Where mechanics meets artificial intelligence
Jul 16, 2019
As a researcher at Stanford University, Amir Barati Farimani worked in burgeoning fields of machine learning application like computer vision, image processing, and natural language processing—all primarily computer science domains. From this work, a question formed in his mind.
“How can we integrate machine learning into other areas of engineering, like heat transfer, fluid mechanics, or bioengineering?” he thought. With a background in mechanical engineering, he realized the value that machine learning could bring to his research.
Since reaching that epiphany, Barati Farimani has started to use state of the art data science techniques, deep learning, and machine learning algorithms to investigate a range of research applications: desalinating water with energy-efficient materials, adapting vaccine antibodies to keep up with rapid virus mutation, and inspecting infrastructure with autonomous, unmanned aerial vehicles.
What drew him to Carnegie Mellon University? The institution’s history of innovation and multidisciplinary collaboration.
“If you look at the faculty that we have in CMU’s mechanical engineering department, all of them are doing non-traditional mechanical engineering,” he said. “This type of vision, combined with also having a very strong machine learning department, encouraged me to join CMU. There are a lot of opportunities to undertake exciting projects.”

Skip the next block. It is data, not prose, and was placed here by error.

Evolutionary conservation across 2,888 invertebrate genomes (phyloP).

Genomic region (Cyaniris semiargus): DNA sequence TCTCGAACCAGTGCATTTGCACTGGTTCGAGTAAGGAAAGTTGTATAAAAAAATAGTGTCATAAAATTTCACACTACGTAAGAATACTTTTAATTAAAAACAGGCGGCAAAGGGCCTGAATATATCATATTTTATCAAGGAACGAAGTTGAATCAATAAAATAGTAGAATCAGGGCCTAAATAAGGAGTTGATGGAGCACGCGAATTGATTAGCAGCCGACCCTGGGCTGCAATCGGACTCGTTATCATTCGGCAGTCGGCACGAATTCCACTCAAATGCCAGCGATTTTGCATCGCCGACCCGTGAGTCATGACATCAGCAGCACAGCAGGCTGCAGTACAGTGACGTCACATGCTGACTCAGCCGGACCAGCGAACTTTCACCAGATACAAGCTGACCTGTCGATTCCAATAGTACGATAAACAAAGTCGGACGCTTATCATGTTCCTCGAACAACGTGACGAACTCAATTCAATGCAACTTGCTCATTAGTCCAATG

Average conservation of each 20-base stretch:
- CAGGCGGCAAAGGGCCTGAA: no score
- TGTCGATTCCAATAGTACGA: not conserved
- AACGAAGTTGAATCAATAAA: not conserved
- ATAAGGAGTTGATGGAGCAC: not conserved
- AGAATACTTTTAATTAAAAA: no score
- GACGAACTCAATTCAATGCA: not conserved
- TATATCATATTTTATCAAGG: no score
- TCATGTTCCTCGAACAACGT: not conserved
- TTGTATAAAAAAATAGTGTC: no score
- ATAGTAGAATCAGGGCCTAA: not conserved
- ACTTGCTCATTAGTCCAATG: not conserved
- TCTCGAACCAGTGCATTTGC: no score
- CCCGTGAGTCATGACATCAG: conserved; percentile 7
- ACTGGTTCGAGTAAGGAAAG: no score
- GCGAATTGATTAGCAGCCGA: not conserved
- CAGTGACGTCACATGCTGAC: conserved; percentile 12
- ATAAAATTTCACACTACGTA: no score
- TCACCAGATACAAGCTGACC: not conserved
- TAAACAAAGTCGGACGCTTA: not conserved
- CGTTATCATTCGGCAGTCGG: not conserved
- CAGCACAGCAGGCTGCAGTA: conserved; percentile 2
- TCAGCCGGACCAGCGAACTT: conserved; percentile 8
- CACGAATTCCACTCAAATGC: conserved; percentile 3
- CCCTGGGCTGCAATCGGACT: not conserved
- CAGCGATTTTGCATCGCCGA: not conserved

He started the Mechanical and Artificial Intelligence Laboratory (MAIL), a multidisciplinary group bringing together researchers with different backgrounds and interests, including mechanical engineering, computer science, bio-engineering, physics, materials science, and chemical engineering.
Machine learning is already changing the engineering landscape, providing data-driven insights to understand complex phenomena and more accurate results and analysis, in just a fraction of the time it takes compared to traditional methods. However, leveraging this technology to its true potential will not only require forward-thinking engineers like Barati Farimani, but changes in how they’re trained. Leading universities like Carnegie Mellon are already offering graduate engineering courses in AI and machine learning.
“If you look at current mechanical engineering graduate students, most go to computer science to take courses for machine learning, artificial intelligence, big data, all kinds of data science courses,” says Barati Farimani. “I think my lab is going to bring data science into mechanical engineering—not the other way around.
Lisa Kulick, firstname.lastname@example.org